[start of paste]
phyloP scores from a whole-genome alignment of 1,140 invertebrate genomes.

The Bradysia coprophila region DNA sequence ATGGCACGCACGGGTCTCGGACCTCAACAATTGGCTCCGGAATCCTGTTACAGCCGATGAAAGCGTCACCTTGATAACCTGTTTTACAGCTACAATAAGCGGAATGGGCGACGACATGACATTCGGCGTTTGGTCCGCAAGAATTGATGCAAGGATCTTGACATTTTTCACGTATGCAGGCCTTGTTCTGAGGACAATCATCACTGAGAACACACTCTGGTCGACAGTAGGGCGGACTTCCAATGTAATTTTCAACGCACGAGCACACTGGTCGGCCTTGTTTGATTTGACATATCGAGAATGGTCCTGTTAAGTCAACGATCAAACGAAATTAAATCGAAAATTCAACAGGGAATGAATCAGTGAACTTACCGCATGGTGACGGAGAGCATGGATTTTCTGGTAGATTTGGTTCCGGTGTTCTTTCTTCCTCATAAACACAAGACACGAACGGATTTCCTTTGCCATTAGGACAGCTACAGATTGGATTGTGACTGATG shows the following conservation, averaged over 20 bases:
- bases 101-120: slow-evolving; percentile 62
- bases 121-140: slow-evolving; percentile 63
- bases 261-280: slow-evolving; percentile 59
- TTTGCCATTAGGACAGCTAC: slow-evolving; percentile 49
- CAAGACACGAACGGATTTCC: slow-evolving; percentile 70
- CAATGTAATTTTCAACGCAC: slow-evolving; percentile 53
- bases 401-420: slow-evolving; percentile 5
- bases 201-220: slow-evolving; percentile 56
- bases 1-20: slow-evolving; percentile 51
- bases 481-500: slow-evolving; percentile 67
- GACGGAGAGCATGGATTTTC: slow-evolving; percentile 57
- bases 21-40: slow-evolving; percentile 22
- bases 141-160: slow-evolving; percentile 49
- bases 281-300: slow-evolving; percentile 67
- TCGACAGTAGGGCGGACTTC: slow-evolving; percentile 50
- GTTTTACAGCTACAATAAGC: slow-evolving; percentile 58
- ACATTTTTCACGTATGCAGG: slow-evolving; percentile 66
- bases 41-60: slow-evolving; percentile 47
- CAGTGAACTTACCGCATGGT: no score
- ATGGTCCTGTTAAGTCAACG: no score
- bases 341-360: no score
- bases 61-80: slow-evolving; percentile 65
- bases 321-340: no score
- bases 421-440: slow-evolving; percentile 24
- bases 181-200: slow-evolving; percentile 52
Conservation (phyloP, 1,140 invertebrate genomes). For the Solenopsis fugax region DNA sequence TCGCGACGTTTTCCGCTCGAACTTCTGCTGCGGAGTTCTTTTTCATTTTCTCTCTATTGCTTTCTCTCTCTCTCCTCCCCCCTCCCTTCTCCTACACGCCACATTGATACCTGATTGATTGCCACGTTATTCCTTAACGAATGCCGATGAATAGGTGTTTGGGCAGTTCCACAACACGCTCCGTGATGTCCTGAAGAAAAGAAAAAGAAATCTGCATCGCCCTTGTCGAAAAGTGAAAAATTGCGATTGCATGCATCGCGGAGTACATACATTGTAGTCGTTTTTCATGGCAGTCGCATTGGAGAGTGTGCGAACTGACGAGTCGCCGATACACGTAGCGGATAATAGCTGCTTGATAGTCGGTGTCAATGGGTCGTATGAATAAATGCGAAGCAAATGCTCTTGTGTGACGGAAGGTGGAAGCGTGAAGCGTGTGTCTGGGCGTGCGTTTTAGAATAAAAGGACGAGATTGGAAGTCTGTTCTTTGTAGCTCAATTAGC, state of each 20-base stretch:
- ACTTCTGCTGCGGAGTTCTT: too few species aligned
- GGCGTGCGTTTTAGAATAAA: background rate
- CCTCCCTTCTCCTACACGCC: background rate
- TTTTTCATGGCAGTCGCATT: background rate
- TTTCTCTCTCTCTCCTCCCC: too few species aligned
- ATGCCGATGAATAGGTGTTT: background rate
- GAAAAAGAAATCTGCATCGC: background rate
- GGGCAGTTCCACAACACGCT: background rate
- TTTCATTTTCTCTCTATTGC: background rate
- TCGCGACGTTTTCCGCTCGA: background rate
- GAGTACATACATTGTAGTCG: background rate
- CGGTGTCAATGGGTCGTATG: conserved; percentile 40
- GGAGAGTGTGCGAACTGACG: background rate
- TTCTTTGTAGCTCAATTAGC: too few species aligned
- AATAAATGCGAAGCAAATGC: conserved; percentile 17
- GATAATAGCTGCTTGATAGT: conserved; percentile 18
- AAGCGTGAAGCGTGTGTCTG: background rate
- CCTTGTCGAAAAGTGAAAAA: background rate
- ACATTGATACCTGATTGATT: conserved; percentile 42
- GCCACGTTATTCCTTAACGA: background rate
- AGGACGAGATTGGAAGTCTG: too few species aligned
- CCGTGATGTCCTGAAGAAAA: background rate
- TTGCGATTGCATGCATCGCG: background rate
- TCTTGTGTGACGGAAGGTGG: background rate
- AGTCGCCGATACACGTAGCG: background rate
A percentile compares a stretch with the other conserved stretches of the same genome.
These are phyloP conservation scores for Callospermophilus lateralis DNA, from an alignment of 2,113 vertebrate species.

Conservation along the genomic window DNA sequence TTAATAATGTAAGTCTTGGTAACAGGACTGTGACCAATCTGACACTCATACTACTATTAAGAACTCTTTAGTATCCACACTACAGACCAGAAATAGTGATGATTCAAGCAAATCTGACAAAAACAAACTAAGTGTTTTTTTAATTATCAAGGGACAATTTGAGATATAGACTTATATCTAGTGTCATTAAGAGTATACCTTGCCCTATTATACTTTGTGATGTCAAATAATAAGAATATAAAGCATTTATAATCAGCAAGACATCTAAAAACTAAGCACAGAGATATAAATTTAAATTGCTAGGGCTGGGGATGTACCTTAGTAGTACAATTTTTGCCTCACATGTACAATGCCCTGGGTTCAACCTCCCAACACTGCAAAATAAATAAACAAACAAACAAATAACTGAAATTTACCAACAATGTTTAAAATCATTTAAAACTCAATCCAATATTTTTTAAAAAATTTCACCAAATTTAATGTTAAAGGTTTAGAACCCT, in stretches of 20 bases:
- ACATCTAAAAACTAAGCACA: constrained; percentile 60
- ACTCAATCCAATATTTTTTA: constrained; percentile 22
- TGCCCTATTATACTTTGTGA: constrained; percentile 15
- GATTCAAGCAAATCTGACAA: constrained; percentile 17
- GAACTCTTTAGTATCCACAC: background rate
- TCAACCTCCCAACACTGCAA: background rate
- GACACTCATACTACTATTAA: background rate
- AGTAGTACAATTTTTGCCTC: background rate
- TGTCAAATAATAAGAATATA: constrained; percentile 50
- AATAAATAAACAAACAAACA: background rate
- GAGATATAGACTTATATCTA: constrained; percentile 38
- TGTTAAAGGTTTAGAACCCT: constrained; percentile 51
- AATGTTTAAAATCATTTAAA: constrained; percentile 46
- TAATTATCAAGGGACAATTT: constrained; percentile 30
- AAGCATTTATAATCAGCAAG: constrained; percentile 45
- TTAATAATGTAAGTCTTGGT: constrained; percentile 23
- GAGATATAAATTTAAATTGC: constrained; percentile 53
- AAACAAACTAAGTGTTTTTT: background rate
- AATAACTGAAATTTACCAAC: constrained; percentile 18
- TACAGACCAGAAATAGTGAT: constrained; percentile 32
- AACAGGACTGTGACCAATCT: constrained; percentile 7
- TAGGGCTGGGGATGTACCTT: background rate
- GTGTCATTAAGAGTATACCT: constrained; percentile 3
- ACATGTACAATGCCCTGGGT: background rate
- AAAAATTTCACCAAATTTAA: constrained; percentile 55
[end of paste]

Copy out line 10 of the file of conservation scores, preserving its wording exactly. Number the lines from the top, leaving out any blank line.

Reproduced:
- bases 201-220: slow-evolving; percentile 56